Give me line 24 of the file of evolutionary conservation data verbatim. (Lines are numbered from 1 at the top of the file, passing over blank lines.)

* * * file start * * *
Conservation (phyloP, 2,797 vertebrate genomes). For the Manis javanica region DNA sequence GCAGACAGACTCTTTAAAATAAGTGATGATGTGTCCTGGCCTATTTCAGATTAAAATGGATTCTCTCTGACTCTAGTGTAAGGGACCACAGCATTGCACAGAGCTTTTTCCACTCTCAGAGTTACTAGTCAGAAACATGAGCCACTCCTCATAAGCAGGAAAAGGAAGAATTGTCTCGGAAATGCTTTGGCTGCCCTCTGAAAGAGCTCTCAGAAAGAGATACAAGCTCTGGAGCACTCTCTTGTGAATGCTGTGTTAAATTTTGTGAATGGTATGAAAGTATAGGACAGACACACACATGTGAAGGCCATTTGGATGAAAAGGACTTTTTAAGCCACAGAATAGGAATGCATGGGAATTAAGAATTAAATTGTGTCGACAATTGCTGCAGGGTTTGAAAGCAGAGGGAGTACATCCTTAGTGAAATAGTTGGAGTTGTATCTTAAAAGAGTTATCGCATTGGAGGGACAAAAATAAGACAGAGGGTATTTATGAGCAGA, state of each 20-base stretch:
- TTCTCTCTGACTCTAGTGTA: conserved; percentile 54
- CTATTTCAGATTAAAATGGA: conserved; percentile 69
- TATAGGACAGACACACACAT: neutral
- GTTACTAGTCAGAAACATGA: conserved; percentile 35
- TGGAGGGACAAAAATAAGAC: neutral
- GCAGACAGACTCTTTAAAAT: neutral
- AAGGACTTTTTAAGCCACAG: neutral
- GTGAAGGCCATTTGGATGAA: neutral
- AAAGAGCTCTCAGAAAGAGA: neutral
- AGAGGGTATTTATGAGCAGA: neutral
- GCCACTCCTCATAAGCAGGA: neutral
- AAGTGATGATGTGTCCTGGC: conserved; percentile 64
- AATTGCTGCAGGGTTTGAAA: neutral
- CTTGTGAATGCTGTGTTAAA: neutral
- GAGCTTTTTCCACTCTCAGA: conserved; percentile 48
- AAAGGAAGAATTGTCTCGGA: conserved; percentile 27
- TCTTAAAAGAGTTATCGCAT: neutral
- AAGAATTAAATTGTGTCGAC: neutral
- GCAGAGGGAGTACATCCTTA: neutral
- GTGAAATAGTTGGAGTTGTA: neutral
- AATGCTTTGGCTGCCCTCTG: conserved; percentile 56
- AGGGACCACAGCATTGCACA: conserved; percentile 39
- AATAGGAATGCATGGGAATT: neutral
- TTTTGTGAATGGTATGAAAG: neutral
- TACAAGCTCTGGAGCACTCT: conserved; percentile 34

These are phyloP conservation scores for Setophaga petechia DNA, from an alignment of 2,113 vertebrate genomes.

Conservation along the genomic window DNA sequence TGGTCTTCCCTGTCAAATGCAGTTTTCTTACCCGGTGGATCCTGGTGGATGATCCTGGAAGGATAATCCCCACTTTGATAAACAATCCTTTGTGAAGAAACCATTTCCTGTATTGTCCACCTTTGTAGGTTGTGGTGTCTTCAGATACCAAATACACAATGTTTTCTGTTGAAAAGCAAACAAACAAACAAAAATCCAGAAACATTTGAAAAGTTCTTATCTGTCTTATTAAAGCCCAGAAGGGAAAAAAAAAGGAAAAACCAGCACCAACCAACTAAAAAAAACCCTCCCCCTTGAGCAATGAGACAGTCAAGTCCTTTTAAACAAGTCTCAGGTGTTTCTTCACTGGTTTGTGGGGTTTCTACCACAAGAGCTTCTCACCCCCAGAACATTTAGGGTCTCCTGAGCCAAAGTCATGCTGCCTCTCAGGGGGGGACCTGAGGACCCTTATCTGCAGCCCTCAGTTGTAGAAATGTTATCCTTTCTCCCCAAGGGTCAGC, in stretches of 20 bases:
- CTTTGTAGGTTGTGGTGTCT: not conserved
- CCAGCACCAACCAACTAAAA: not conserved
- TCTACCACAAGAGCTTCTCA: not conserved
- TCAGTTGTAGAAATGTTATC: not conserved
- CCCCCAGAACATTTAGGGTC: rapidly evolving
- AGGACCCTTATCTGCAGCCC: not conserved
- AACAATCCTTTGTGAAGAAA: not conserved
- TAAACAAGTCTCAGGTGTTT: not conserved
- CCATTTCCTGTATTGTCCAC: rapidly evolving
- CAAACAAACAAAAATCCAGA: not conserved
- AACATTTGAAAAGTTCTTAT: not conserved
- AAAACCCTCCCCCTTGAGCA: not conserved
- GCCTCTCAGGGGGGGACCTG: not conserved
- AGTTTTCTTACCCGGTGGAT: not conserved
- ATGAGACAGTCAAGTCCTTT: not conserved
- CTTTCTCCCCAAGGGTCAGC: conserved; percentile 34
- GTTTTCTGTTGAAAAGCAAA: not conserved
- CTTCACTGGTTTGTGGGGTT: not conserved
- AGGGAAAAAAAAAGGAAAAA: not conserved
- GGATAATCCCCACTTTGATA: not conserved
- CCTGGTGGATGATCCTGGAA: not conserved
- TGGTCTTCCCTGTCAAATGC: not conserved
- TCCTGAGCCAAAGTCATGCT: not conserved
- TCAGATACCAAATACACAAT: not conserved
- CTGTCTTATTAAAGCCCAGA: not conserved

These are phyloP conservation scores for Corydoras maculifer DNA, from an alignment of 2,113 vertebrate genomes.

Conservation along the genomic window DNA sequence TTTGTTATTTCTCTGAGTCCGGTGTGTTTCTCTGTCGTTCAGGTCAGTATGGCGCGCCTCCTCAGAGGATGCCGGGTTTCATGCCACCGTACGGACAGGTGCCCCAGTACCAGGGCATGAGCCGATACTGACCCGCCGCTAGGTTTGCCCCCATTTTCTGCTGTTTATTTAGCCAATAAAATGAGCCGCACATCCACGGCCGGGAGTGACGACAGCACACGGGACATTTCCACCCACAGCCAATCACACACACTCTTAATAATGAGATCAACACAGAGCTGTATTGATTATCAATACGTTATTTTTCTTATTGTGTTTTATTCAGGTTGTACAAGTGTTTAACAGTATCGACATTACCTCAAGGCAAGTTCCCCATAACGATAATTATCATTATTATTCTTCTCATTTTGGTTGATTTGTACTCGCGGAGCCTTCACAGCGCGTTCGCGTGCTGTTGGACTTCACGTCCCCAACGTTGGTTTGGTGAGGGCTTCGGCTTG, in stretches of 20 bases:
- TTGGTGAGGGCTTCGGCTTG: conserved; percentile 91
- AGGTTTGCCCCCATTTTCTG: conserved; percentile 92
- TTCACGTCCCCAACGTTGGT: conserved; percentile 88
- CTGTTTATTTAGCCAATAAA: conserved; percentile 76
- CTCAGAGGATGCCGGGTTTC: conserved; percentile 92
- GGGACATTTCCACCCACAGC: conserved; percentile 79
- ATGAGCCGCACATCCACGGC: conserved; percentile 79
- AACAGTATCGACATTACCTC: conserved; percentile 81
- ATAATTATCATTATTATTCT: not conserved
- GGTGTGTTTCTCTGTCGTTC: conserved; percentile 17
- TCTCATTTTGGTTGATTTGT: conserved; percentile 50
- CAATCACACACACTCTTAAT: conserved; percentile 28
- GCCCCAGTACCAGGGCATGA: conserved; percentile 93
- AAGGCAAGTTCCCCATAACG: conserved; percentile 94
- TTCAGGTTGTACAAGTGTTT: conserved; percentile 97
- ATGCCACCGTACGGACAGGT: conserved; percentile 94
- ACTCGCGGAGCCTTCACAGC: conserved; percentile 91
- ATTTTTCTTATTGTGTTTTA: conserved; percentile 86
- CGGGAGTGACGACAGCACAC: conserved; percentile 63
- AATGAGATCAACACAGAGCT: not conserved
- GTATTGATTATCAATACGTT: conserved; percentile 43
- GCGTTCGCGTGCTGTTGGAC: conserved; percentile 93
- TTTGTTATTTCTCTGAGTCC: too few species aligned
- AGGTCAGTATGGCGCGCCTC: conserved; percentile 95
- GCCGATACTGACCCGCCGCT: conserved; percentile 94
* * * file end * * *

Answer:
- AATAGGAATGCATGGGAATT: neutral